(3) Carbon dioxide : Carbon dioxide present in the atmosphere is about 0.032% by volume and it is really a low concentration which acts as limiting factor in nature. If we increase the amount of under laboratory conditions and if the light and temperature are not the limiting factors, the rate of photosynthesis increases. This increase is observed upto 1% of concentration. At the same time very high concentration of becomes toxic to plants and inhibits photosynthesis.
(4) Water : Water is an essential raw material in photosynthesis. This rarely, acts as a limiting factor because less than 1% of the water absorbed by a plant is used in photosynthesis. However, lowering of photosynthesis has been observed if the plants are inadequately supplied with water.
(5) Oxygen : Excess of may become inhibitory for the process. Enhanced supply of increases the rate of respiration simultaneously decreasing the rate of photosynthesis by the common intermediate substances. The concentration for oxygen in the atmosphere is about 21% by volume and it seldom fluctuates. O2 is not a limiting factor of photosynthesis. An increase in oxygen concentration decreases photosynthesis and the phenomenon is called Warburg effect. (Reported by German scientist Warburg (1920) in Chlorella algae).
This is due to competitive inhibition of RuBP-carboxylase by increased levels, i.e., competes for active sites of RuBP-carboxylase enzyme with CO2. The explanation of this problem lies in the phenomenon of photorespiration. If the amount of oxygen in the atmosphere decreases then photosynthesis will increase in cycle and no change in cycle.
(6) Pollutants and Inhibitors : The oxides of nitrogen and hydrocarbons present in smoke react to form peroxyacetyl nitrate (PAN) and ozone. PAN is known to inhibit Hill reaction. Diquat and Paraquat (Commonly called as Viologens) block the transfer of electrons between Q and PQ in PS. II. Other inhibitors of photosynthesis are monouron or CMU (Chlorophenyl dimethyl urea) diuron or DCMU (Dichlorophenyl dimethyl urea), bromocil and atrazine etc. Which have the same mechanism of action as that of viologens.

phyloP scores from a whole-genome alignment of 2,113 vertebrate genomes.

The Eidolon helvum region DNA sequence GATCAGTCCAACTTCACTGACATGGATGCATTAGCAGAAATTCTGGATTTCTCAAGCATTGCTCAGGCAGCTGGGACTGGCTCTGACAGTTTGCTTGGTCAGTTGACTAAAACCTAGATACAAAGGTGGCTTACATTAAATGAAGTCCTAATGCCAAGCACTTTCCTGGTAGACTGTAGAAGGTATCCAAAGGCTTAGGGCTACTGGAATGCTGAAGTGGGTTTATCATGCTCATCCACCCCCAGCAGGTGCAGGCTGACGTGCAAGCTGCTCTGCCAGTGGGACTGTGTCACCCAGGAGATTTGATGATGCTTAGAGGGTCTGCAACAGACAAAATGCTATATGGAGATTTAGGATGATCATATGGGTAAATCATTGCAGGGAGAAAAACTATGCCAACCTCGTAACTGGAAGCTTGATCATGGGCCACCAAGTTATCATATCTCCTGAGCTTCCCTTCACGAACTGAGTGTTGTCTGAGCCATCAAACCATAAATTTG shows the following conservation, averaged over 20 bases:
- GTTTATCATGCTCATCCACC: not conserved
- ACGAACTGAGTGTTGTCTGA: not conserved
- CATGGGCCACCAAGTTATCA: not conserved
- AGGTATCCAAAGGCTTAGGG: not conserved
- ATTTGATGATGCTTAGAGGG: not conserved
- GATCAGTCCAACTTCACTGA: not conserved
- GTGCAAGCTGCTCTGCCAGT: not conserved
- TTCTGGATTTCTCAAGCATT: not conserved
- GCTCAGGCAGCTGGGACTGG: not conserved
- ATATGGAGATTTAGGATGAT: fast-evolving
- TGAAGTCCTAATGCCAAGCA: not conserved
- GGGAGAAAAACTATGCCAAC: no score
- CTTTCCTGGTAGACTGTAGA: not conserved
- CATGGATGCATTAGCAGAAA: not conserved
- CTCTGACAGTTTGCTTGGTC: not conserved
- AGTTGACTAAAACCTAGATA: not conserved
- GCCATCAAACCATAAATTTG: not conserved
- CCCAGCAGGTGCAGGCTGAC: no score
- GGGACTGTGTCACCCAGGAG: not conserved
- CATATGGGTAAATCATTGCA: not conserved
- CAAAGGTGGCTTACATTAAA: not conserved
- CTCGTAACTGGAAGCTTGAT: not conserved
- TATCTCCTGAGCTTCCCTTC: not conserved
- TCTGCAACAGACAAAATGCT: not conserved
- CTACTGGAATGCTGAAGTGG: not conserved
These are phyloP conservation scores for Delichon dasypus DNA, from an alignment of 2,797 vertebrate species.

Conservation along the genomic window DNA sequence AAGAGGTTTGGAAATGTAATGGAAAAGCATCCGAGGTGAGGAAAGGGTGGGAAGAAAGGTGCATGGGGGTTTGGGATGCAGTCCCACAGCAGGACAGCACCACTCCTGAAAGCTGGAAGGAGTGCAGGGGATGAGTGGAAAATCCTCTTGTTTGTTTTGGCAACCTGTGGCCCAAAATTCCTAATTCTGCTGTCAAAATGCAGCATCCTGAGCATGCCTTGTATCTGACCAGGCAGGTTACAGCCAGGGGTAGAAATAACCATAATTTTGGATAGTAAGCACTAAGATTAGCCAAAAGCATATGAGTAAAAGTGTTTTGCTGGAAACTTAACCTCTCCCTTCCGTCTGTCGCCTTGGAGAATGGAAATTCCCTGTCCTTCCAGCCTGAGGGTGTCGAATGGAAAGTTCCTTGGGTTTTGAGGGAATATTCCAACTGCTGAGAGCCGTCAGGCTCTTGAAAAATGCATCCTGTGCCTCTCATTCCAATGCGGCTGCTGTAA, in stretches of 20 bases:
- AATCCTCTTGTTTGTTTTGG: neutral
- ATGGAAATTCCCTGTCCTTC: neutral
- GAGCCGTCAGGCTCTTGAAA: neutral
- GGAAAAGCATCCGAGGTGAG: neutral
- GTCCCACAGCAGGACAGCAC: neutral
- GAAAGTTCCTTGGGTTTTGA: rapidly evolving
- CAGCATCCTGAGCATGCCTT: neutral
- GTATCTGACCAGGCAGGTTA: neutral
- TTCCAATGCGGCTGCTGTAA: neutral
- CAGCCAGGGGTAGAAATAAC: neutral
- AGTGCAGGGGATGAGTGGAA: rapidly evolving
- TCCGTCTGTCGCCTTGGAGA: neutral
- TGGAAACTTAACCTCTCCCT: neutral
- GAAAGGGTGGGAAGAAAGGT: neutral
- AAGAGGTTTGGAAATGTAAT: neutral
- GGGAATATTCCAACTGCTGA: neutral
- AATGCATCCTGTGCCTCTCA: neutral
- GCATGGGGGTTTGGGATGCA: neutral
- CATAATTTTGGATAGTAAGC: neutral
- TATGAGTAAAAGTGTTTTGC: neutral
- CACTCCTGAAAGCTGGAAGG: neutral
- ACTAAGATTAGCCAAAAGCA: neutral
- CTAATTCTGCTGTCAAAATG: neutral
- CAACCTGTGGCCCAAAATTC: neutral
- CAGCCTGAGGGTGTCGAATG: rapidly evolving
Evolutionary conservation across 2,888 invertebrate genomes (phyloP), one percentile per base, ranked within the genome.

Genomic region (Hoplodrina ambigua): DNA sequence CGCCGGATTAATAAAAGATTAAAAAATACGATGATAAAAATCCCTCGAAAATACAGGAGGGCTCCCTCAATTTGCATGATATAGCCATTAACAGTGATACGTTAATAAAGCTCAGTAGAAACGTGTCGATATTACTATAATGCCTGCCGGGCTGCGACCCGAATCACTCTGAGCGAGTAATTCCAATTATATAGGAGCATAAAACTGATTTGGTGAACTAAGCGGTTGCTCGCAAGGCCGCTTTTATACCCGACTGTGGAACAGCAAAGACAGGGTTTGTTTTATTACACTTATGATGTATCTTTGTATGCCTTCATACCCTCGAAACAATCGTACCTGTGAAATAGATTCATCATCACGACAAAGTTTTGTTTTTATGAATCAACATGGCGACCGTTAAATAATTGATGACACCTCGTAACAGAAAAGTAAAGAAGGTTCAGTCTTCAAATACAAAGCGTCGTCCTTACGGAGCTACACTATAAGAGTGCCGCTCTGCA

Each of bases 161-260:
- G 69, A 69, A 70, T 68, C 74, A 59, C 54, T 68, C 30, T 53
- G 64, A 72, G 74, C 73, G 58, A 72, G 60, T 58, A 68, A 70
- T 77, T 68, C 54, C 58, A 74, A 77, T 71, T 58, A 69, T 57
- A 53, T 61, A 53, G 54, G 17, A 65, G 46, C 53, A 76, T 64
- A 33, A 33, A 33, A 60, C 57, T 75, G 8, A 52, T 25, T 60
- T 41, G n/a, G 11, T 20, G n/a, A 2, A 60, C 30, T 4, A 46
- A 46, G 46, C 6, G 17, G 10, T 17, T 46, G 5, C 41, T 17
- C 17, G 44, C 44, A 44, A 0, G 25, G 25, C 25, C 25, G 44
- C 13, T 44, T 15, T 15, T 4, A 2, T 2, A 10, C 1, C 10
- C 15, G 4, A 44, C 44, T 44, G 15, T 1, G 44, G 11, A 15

At low light intensities potassium cyanide appears to have no inhibiting effect on photosynthesis.
(7) Minerals : Presence of and is essential for smooth operation of light reactions (Photolysis of water/evolution of oxygen) and ions are important for synthesis of chlorophyll.
(1) Protoplasmic factors : There is some unknown factor which affects the rate of photosynthesis.
These factors affect the dark reactions. The decline in the rate of photosynthesis at temperature above 30°C or at strong light intensities in many plants suggests the enzymatic nature of this unknown factor.
(2) Chlorophyll content : Chlorophyll is an essential internal factor for photosynthesis. The amount of fixed by a gram of chlorophyll in an hour is called photosynthetic number or assimilation number. It is usually constant for a plant species but rarely it varies. The assimilation number of variegated variety of a species was found to be higher than the green leaves variety.
(3) Accumulation of end products : Accumulation of food in the chloroplasts reduces the rate of photosynthesis.
(4) Structure of leaves : The amount of that reaches the chloroplast depends on structural features of the leaves like the size, position and behaviour of the stomata and the amount of intercellular spaces. Some other characters like thickness of cuticle, epidermis, presence of epidermal hairs, amount of mesophyll tissue, etc., influence the intensity and quality of light reaching in the chloroplast.